As a layperson and then a clergy person in Unitarian Universalism, I have created morecovenants with more groups of UUs than I can count. Sometimes I’ve been a participant; sometimes, a leader. I’ve done this exercise with small groups and large groups; one-day groups and groups that have been together for decades; groups already intimately acquainted with each other and groups new to both each other and the exercise.
In all these experiences, the facilitator usually asks something like this: “What do you need this group to promise in order to bring yourself to this joint project and do your best work?” Group members answer this question and decide on a list that everyone can agree on. Thus we get the “behavioral covenant.”
As a white middle-class New Englander, I grew up absolutely steeped in individualism. As a Unitarian Universalist, I was taught values that I tried to internalize such as the value of world community and respect for the interdependent web of all existence. Despite a genuine commitment to these values, individualism remains and often undermines my best efforts to live my values fully. Of course, this is not just my story. Lots of other people have observed that individualism is a strong cultural paradigm within Unitarian Universalism. Individualism does not always help us make our Principles real and active in our lives, our communities, and our world.
At General Assembly in June, Rev. Joan Javier-Duval said in her Sunday sermon that our individualism has a “rugged and reckless streak.” The recentreport from the Commission on Institutional Change makes the same observation.
I want to pause and notice that we bring this entrenched reckless individualism to the way we enter into covenant—the heart of our faith—a practice that could, at its best, help us move toward true interdependence. It is not bad to need things from others in order to be in community or to do work together. It is not bad to ask others to address those needs. But if we start, and to a certain extent end, by asking people already steeped in individualism what we personally want and need, we run the risk of reinforcing individualism rather than countering it, and we miss some of the depth, rigor, and transformation that the practice of covenant makes possible.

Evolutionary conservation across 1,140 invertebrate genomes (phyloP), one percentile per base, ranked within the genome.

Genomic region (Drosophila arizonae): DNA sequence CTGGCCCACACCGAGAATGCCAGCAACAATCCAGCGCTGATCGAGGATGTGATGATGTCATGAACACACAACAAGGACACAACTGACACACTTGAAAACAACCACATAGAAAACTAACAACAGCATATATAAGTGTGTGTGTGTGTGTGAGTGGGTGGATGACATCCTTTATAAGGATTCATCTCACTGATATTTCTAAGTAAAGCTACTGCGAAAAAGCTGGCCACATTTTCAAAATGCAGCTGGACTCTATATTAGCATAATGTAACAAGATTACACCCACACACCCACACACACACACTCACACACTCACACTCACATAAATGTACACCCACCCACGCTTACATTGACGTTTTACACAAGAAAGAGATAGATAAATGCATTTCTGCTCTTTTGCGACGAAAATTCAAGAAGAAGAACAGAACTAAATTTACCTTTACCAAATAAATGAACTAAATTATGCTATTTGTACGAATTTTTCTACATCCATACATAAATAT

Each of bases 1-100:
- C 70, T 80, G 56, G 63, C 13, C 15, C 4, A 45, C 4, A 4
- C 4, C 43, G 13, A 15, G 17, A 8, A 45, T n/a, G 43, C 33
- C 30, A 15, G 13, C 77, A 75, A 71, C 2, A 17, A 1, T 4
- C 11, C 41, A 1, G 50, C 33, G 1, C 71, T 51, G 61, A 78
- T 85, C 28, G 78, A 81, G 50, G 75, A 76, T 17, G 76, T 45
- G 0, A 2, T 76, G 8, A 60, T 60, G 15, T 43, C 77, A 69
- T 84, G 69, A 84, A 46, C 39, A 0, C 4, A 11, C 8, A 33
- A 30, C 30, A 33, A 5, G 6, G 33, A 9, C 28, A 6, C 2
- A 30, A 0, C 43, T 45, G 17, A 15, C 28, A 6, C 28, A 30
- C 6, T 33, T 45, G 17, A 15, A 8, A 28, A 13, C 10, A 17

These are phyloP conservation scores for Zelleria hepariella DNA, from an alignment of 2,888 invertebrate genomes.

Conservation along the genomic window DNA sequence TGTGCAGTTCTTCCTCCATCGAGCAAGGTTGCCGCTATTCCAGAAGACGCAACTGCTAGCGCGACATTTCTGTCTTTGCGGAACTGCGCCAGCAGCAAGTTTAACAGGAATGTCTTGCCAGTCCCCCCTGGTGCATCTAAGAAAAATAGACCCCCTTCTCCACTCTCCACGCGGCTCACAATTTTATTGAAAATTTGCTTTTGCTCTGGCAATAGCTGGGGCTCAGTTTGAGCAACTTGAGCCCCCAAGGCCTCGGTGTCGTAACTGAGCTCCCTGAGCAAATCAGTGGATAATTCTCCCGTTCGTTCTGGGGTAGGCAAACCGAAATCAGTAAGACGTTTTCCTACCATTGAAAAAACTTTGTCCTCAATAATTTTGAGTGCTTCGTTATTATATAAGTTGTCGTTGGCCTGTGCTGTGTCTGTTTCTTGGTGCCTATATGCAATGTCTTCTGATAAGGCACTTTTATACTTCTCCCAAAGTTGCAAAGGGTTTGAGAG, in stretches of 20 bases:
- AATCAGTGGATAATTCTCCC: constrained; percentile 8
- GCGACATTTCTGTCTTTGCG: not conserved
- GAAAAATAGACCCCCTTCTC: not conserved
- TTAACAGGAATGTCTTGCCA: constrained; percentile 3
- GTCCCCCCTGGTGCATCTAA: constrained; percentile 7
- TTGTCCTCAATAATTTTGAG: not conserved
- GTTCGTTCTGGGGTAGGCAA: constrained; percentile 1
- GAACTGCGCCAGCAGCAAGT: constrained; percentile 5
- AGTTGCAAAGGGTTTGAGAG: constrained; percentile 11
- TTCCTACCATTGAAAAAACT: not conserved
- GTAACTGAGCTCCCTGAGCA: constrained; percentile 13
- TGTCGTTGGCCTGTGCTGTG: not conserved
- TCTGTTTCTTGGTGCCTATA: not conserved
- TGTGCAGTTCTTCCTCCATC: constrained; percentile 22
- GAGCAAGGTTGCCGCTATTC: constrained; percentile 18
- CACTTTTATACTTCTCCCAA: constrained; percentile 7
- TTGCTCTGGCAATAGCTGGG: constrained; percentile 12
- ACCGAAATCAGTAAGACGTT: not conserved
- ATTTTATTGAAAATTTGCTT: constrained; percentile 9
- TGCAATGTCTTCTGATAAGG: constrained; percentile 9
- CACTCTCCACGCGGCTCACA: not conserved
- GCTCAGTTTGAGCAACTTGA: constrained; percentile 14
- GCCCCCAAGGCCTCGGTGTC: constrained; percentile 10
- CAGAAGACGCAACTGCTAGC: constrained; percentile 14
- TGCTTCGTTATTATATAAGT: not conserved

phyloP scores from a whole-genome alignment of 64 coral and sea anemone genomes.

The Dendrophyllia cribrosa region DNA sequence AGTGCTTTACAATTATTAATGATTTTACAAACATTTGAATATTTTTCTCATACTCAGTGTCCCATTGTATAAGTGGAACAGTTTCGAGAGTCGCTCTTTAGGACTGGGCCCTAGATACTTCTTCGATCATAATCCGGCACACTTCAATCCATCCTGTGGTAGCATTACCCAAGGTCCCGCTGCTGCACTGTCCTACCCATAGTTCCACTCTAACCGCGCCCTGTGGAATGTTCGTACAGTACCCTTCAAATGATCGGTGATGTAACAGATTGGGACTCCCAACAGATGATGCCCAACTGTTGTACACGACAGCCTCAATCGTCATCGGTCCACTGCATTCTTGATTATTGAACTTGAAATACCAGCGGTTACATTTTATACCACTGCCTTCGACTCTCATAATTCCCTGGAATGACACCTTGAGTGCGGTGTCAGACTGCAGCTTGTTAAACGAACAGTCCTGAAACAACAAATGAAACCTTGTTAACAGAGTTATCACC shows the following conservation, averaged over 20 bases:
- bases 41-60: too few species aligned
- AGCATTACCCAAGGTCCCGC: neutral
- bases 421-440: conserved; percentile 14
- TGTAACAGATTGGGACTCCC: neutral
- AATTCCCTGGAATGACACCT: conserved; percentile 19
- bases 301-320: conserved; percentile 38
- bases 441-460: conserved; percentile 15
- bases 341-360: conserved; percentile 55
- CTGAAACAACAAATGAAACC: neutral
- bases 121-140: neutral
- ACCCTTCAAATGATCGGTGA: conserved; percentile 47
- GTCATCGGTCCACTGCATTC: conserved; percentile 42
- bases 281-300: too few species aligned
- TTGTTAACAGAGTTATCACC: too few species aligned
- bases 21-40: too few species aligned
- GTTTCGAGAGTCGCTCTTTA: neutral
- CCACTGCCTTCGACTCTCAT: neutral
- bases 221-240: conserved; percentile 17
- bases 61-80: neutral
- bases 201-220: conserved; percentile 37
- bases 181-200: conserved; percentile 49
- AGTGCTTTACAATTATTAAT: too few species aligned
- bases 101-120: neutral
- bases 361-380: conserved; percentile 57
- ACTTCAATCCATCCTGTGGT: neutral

The most recent time that I asked a group of Unitarian Universalists to create a covenant together, I started in a different place. I asked them first what they wanted tooffer by way of promises to their fellow congregants. I also asked them what they needed, but it wasn’t where we started. Just this seemingly small shift changed the whole tenor of the conversation. It made all of us - me included - think about covenant as something we offer as much as we receive (maybe even more)! I felt like I had just a glimpse of a more liberating practice of covenant.
When I joined the New England Region staff last year, I joined a group that had done quite a lot of thinking and writing and teaching about covenant. One of the shifts the team helped me deepen was a shift from thinking about covenant as a “thing” to covenant as a practice. Covenants as things have a static quality. We create them and then there they are - on the wall, or maybe in a file somewhere - to be brought out when there are issues as a sort of judicial authority. Throughout my life, I’ve heard lots of great Unitarian Universalist theologians counter this impression but it has hit home in a new way for me recently.
Understanding covenants as a practice means the words on the page after we’re done writing are not the covenant. They are words that point toward the covenant. The covenant lives in the action of hearing what others need from us and making those promises, of trying to keep our promises to others, and of continually learning better and doing better as we gain new skills. It means knowingfor sure that our covenants will be incomplete because we are incomplete and we bring our areas of unskillfulness and restriction of self and others into the act of making and trying to keep our promises. So, we practice, we learn, we practice some more, we reflect, we listen to others asking for new promises or deeper fidelity to existing ones, and we practice some more. It is in the continual practice and listening and reflection that the possibility of covenant reveals itself. It is through practice that a liberating version of covenant becomes possible. This is the kind of covenant practice that I believe the Commission on Institutional Change is calling us to in their report.
So, friends, let’s practice together. If you, like me, are steeped in a cultural mode of individualism which can get in the way of living your values, I invite you to engage in some reflection about whether and how you are bringing that individualism into your practice of covenant and what a deeper practice of covenant can make possible for us.
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